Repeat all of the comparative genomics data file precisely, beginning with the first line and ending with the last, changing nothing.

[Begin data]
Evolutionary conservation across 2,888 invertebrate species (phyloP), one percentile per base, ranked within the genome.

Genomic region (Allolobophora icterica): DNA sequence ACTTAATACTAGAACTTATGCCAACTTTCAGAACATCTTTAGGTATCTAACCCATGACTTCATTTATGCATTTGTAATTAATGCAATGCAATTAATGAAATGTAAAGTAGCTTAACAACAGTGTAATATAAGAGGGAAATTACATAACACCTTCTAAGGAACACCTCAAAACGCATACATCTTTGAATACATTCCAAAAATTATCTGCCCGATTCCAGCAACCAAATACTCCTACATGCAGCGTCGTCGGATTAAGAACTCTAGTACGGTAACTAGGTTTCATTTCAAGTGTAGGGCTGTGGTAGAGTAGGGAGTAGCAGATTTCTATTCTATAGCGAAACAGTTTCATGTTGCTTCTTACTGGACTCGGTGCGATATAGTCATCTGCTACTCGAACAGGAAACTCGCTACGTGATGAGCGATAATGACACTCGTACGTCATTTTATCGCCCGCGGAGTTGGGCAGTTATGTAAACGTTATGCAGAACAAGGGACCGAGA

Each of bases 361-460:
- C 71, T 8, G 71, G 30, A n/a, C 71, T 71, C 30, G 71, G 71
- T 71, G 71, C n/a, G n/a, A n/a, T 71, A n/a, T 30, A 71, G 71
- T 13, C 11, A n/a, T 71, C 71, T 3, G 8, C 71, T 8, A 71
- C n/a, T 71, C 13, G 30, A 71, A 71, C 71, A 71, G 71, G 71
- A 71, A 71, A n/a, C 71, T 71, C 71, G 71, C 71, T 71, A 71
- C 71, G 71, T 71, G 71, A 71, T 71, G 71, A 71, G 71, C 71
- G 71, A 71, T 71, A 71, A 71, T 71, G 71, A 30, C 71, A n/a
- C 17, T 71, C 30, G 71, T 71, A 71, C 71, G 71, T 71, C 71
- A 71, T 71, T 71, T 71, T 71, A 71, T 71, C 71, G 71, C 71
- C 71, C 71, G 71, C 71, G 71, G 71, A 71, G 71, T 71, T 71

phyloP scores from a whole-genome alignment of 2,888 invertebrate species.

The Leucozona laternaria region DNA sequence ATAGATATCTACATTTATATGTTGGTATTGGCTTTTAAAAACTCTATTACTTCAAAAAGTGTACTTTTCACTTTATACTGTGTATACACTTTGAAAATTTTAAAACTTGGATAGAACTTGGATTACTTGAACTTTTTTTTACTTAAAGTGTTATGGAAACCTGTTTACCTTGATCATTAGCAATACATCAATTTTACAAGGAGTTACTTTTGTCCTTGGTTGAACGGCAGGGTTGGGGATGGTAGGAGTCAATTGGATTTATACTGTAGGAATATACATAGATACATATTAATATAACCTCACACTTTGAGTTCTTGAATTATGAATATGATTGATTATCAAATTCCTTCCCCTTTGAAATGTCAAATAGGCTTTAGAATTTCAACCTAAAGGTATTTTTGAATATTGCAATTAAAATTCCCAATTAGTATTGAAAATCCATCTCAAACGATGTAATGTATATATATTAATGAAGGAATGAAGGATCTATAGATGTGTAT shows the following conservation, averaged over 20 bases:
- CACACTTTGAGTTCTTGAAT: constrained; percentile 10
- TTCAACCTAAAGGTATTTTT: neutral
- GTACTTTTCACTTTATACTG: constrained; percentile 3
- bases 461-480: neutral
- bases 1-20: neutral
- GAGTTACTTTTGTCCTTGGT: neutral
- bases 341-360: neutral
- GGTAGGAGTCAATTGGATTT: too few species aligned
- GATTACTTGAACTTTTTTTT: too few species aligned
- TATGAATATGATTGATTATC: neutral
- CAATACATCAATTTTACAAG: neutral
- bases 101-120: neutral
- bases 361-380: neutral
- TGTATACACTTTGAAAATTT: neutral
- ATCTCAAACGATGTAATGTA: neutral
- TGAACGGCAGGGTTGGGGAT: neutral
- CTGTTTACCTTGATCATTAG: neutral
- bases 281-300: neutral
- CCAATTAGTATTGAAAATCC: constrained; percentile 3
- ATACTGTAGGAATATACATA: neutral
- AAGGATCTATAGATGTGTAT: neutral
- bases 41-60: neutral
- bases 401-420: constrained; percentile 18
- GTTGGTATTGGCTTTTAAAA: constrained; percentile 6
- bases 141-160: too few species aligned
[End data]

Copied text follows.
Evolutionary conservation across 2,888 invertebrate species (phyloP), one percentile per base, ranked within the genome.

Genomic region (Allolobophora icterica): DNA sequence ACTTAATACTAGAACTTATGCCAACTTTCAGAACATCTTTAGGTATCTAACCCATGACTTCATTTATGCATTTGTAATTAATGCAATGCAATTAATGAAATGTAAAGTAGCTTAACAACAGTGTAATATAAGAGGGAAATTACATAACACCTTCTAAGGAACACCTCAAAACGCATACATCTTTGAATACATTCCAAAAATTATCTGCCCGATTCCAGCAACCAAATACTCCTACATGCAGCGTCGTCGGATTAAGAACTCTAGTACGGTAACTAGGTTTCATTTCAAGTGTAGGGCTGTGGTAGAGTAGGGAGTAGCAGATTTCTATTCTATAGCGAAACAGTTTCATGTTGCTTCTTACTGGACTCGGTGCGATATAGTCATCTGCTACTCGAACAGGAAACTCGCTACGTGATGAGCGATAATGACACTCGTACGTCATTTTATCGCCCGCGGAGTTGGGCAGTTATGTAAACGTTATGCAGAACAAGGGACCGAGA

Each of bases 361-460:
- C 71, T 8, G 71, G 30, A n/a, C 71, T 71, C 30, G 71, G 71
- T 71, G 71, C n/a, G n/a, A n/a, T 71, A n/a, T 30, A 71, G 71
- T 13, C 11, A n/a, T 71, C 71, T 3, G 8, C 71, T 8, A 71
- C n/a, T 71, C 13, G 30, A 71, A 71, C 71, A 71, G 71, G 71
- A 71, A 71, A n/a, C 71, T 71, C 71, G 71, C 71, T 71, A 71
- C 71, G 71, T 71, G 71, A 71, T 71, G 71, A 71, G 71, C 71
- G 71, A 71, T 71, A 71, A 71, T 71, G 71, A 30, C 71, A n/a
- C 17, T 71, C 30, G 71, T 71, A 71, C 71, G 71, T 71, C 71
- A 71, T 71, T 71, T 71, T 71, A 71, T 71, C 71, G 71, C 71
- C 71, C 71, G 71, C 71, G 71, G 71, A 71, G 71, T 71, T 71

phyloP scores from a whole-genome alignment of 2,888 invertebrate species.

The Leucozona laternaria region DNA sequence ATAGATATCTACATTTATATGTTGGTATTGGCTTTTAAAAACTCTATTACTTCAAAAAGTGTACTTTTCACTTTATACTGTGTATACACTTTGAAAATTTTAAAACTTGGATAGAACTTGGATTACTTGAACTTTTTTTTACTTAAAGTGTTATGGAAACCTGTTTACCTTGATCATTAGCAATACATCAATTTTACAAGGAGTTACTTTTGTCCTTGGTTGAACGGCAGGGTTGGGGATGGTAGGAGTCAATTGGATTTATACTGTAGGAATATACATAGATACATATTAATATAACCTCACACTTTGAGTTCTTGAATTATGAATATGATTGATTATCAAATTCCTTCCCCTTTGAAATGTCAAATAGGCTTTAGAATTTCAACCTAAAGGTATTTTTGAATATTGCAATTAAAATTCCCAATTAGTATTGAAAATCCATCTCAAACGATGTAATGTATATATATTAATGAAGGAATGAAGGATCTATAGATGTGTAT shows the following conservation, averaged over 20 bases:
- CACACTTTGAGTTCTTGAAT: constrained; percentile 10
- TTCAACCTAAAGGTATTTTT: neutral
- GTACTTTTCACTTTATACTG: constrained; percentile 3
- bases 461-480: neutral
- bases 1-20: neutral
- GAGTTACTTTTGTCCTTGGT: neutral
- bases 341-360: neutral
- GGTAGGAGTCAATTGGATTT: too few species aligned
- GATTACTTGAACTTTTTTTT: too few species aligned
- TATGAATATGATTGATTATC: neutral
- CAATACATCAATTTTACAAG: neutral
- bases 101-120: neutral
- bases 361-380: neutral
- TGTATACACTTTGAAAATTT: neutral
- ATCTCAAACGATGTAATGTA: neutral
- TGAACGGCAGGGTTGGGGAT: neutral
- CTGTTTACCTTGATCATTAG: neutral
- bases 281-300: neutral
- CCAATTAGTATTGAAAATCC: constrained; percentile 3
- ATACTGTAGGAATATACATA: neutral
- AAGGATCTATAGATGTGTAT: neutral
- bases 41-60: neutral
- bases 401-420: constrained; percentile 18
- GTTGGTATTGGCTTTTAAAA: constrained; percentile 6
- bases 141-160: too few species aligned